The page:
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The Thanksgiving Meal Part 3 by Leah Wilderrotter

As we are getting close to the big day, food prep is in full swing for the meal. In this week’s post, we are going to be discussing the turkey. If you have not been following my journey on the Thanksgiving meal mini-series, check out week 1 and week 2. The two posts cover the side dishes and the dessert.  On most Thanksgiving tables there will be a turkey on the table but did the first Thanksgiving have a turkey?  Let’s find out.

Turkey

A big misconception about the first Thanksgiving is that turkey was the only meat that was served at the meal. This is not the case at all. From what historians have learned about the first Thanksgiving, that meal itself was more protein based compared to modern day which tends to be more carb focused.  The Pilgrims would have also eaten venison, duck, goose, and swan which is interesting because in today’s society we consider those foods to be a luxury.  The way that the Pilgrims would season the food was also a little different than we would today.  The pilgrims would use onions and nuts as seasoning.  The most common way that the bird was cooked was on a spit or boiled.  Besides the wild birds and venison, there may have also been seafood on the table.

I feel stuffed and hungry after learning all of this new information about the holiday. From today’s post, something I did not know is that the meal was more protein based than carb based. I thought that they had wheat when they came over to America.  Thank you for joining me on this mini adventure and I hope you learned something new.  Remember to say thank you to those you are thankful for. On behalf of everyone here at Allaire Village, Happy Thanksgiving!

The Thanksgiving Meal Part 2 by Leah Wilderrotter

Today we are going to be continuing on the journey of the Thanksgiving meal. Last week’s post we went over a brief history of Thanksgiving and how potatoes were used at the first Thanksgiving. This post will be about the vegetables and pumpkin pie. Vegetables One of the reasons why the pilgrims were celebrating Thanksgiving

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The Thanksgiving Meal by Leah Wilderotter

To kick off this holiday season, we start off by saying what we are thankful for and spending time with friends and family. Here at Allaire Village we celebrate our Day of Thanks by thanking our volunteers for their support of the village and for keeping Allaire’s history alive! We end this event day by

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Insights from Intern Jamie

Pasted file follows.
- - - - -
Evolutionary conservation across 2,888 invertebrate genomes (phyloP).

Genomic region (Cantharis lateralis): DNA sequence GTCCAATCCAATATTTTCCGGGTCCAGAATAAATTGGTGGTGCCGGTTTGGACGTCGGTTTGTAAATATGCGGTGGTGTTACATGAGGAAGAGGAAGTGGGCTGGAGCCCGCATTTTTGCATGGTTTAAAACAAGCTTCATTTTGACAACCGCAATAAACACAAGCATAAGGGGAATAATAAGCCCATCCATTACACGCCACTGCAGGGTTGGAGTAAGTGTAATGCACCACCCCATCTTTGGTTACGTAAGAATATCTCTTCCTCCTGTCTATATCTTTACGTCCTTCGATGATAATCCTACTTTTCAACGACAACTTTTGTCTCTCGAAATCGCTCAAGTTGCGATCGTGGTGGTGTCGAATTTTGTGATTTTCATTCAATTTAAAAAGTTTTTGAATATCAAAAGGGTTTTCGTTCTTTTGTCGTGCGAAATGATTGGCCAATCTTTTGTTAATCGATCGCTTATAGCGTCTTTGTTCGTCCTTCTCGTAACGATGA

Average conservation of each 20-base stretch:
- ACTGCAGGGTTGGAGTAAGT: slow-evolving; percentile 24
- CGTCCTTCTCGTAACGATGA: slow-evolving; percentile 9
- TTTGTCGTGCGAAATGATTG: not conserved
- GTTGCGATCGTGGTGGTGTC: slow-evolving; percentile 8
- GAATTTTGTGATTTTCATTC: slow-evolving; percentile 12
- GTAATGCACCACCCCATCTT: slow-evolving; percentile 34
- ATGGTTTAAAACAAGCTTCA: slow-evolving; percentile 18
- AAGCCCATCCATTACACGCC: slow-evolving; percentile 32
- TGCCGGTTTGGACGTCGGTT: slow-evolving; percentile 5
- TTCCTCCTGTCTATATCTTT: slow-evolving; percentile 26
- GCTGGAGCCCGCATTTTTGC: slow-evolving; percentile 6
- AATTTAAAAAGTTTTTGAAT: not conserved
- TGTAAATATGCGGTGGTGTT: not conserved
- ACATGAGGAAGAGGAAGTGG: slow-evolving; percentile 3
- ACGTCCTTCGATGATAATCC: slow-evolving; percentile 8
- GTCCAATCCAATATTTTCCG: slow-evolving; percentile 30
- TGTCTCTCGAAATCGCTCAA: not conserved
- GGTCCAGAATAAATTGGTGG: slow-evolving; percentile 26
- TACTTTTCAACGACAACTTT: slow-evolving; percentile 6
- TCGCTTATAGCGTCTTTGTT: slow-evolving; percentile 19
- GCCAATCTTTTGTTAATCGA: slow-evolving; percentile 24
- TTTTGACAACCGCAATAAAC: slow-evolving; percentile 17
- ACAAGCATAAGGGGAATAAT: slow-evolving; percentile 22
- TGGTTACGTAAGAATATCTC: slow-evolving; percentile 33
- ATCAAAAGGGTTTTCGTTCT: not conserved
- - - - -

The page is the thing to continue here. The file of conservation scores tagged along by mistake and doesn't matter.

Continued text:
My name is Jamie Morris and I have had the privilege of interning at the Historic Village of Allaire this past summer. As a rising junior year at Washington College, I have been interested in volunteering at the village ever since I was a child visiting with my parents. Over countless trips to the village,

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Insights From Intern Julia

My time at the Historic Village at Allaire has been filled with interesting finds, lots of reading, and a bit of dirt. Although many people would not choose to rifle through piles of dirty, broken glass, I jumped at the opportunity to look through findings from an archaeological dig of the Village. The shards of

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Insights from Intern Tom

I am often asked why history is my favorite subject, and I believe that I have a very unique answer. It all started when I was 8 or 9 years old. Like nearly all other kids of my generation, I loved video games and they consumed much of my time, to my parents dismay. At

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Archivist Ash: National Blueberry Month History

Happy National Blueberry Month, everyone! 2019 marks 113 year since the blueberries we know today were domesticated. Although, the idea of domesticating the little blue dynamos originated in 1893, the brainchild of Elizabeth Coleman White. White was the daughter of cranberry farmers from Whitesbog, New Jersey. She, along with USDA botanist Frederick Colville, began experimenting

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What is That?

When in the Visitor’s Center at Allaire State Park, you may notice in the Row House exhibit’s downstairs kitchen what looks something like a set of circular pliers with a spring geared handle sitting on the table. What you see is a pair of sugar nippers, which were a common household tool until roughly the

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